I was tasked to go to a movie premier for a friend to cover for her website. My first press event and I couldn’t wait. I even went out to buy a notebook specifically for “press related activities and events”. It was small and sturdy with pictures of illustrated dogs on it in all-different colors. I also bought over-priced ballpoint pens. I was official.
I found the mall that the movie theater was in without a hitch thanks to Google Maps. I even found a parking garage outside of Macy’s to park in. Because Macy’s is always a safe bet my grandmother says.
Armed with my puppy notebook, overpriced pens and giant “makes everything else look small in comparison” bag, I walked with confidence through the Macy’s shoe department. I even took time to pause at stacked Calvin Klein heels making a mental note that when my writing gets syndicated by the Washington Post, which at that exact moment I thought it would, I will treat myself to these, because after all I was a sophisticated news writer who needed pleather, 5 inch, peep-toe heels.
I arrived at the theater at a prompt time of 7:45 pm for an 8:30 pm film, if you’re not early; you’re late after all. I immediately spotted a gentleman manning a table of 3-D glasses looking very official, I marched up to him and asked “I am here for the movie premier, where do I go?” and he told me just to walk in. I then asked if I needed “an official badge”. He said “no” and then avoided eye contact for the next 10 seconds before I walked away.
I skipped the popcorn and diet coke because I was a working girl. That and the line was too long. I arrived at theater 5 and saw a table with Lionsgate reps handing out half sheets of paper printed in black and white with the movie poster on it. This is surely where I was supposed to be. They asked me my name and where I was from and I proudly pronounced my name and my affiliation with somebody far more important than myself. After the woman got done rolling her eyes she allowed me past the velvet ropes.
I walked down the long corridor into the theater. As I walked into the dimly lit room I was greeted by two thugs wearing suits, this was a big deal. I was told not to sit in the back row and that I wasn’t allowed to have my trusty iPhone out while the movie was playing, but before the movie it was ok. I wasn’t sure and was about to ask but then I noticed everyone around me was on his or her phones. I fished my phone out of my giant bag and started live tweeting, which incidentally nobody cared about.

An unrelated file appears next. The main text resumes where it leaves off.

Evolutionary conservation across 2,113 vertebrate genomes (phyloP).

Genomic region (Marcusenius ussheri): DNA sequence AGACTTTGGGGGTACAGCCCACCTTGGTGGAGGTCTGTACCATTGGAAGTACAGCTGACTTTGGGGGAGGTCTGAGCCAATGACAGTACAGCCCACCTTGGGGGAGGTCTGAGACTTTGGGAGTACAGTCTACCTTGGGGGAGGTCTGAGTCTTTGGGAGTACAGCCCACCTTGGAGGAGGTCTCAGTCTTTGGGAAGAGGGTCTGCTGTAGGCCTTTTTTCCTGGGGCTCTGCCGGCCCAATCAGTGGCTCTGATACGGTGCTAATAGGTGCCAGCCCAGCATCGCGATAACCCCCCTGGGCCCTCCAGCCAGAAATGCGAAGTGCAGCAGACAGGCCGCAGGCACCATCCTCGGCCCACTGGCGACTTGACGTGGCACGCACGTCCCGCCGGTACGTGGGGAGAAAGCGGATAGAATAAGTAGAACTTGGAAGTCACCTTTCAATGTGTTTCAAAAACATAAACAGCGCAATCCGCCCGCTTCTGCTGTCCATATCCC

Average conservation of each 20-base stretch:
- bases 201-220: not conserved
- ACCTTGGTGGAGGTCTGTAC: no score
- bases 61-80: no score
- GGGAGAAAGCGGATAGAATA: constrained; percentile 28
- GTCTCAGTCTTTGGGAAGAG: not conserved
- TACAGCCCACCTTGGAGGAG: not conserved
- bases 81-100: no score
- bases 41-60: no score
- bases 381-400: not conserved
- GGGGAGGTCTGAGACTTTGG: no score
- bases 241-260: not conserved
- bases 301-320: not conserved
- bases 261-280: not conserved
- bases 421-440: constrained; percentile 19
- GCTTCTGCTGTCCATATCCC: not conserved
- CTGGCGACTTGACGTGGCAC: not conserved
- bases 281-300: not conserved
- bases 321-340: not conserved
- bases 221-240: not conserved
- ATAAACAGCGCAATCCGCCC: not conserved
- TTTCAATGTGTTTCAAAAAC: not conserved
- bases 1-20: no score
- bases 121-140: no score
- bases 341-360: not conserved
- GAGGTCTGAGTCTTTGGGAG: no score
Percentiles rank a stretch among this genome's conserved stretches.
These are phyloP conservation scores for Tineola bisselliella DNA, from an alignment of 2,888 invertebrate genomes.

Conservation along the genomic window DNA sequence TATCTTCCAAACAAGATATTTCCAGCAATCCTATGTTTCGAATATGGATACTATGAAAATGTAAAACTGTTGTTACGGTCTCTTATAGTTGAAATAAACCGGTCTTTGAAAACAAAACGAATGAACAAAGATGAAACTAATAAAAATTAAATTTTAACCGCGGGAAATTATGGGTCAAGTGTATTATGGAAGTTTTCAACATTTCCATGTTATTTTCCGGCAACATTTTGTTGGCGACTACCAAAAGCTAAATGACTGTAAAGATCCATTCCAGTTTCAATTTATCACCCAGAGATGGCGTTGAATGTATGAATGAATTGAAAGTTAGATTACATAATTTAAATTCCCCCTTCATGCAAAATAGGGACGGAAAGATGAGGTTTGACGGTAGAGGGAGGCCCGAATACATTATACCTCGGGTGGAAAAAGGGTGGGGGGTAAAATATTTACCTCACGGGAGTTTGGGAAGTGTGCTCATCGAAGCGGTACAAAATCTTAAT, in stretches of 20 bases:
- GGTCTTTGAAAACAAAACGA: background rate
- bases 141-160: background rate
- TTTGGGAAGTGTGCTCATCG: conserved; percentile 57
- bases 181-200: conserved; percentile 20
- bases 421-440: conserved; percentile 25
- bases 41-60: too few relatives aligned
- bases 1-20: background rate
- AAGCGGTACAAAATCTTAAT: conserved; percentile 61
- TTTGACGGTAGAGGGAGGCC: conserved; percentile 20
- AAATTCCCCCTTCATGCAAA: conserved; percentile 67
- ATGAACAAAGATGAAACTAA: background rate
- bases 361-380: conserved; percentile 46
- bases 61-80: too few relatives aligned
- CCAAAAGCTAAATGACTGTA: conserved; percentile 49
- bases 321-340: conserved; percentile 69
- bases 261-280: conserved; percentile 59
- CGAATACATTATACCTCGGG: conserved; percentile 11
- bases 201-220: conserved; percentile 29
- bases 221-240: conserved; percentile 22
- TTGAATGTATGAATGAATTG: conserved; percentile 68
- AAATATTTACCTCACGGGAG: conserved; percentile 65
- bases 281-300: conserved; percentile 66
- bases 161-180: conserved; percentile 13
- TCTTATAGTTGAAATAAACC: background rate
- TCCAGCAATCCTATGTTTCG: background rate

I watched my fellow writers pour in and get the same speech I got. Behind me there were nuns, full on flying nuns. To my left was a kid with socks and sandals who clearly was single. Next to him was the man who nearly stepped on me trying to get past me with his snowcaps. Then there was Chad with his backwards hat and blue icee (because apparently Chad is 14 and writes news for a living). I will also note that there were plenty of people with popcorn.
I had my puppy notebook out and pen poised to write my award potential news piece and then took a look around. The nuns, socks and sandals man-boy, snowcaps asshole and Chad, none of them had notebooks and I can assure you, the notebooks they did have didn’t have animals on them.
I put that stupid notebook away. Not before I entered a list of things to do:
- Get a smaller purse
- Never bring the puppy notebook out of the house again
- Stop asking for official badges
- Be cooler
The movie was fine, went off without incident. Nobody got kicked out for having his or her phone out.
The movie, 2.5 hours long, emptied out at 11:00 pm. I am a 9:00 pm’er. I noticed everyone going in the same direction to get out of the mall to their cars. That is when I had made a very bad mistake. I parked in Macy’s on the other side of the mall and the only way to get there was to cross over construction. Luckily I met John who escorted me to the door to find my car, across the entire mall. What is good is that he carried on an entire conversation on his Bluetooth headset throughout our entire interaction. I bid him adieu at the door and thanked him for his hospitality. He walked away when I tried to hug him.
Outside I walked into what I thought was my parking garage. I went to the second floor, no car, then to the first floor, no car, back to the second floor in case I missed it, no car, third floor, no car, back to the second floor, still no car and back to the first floor just to double check. At this point I was more confused than concerned. This is where I met Dave. Dave was emptying the trash at the ground floor of the parking garage. Dave, who looked me up and down, graciously helped me look for my car. For the next 45 minutes. I was convinced my 2010 red Volkswagen Beetle had been stolen. It has leather seats for crying aloud! At this point I am on the phone with Jared telling him to prepare to come pick me up because I didn’t have a car anymore.
Finally Dave has an idea. There are three entrances to Macy’s at this godforsaken mall. He heroically guides me to the final parking garage of the evening (because the other 4 we were in yielded no results) and there is my car, untouched, in the same place I left it.
The resolution: Always write down where your car is, pee before you leave and never assume anybody cares who you are.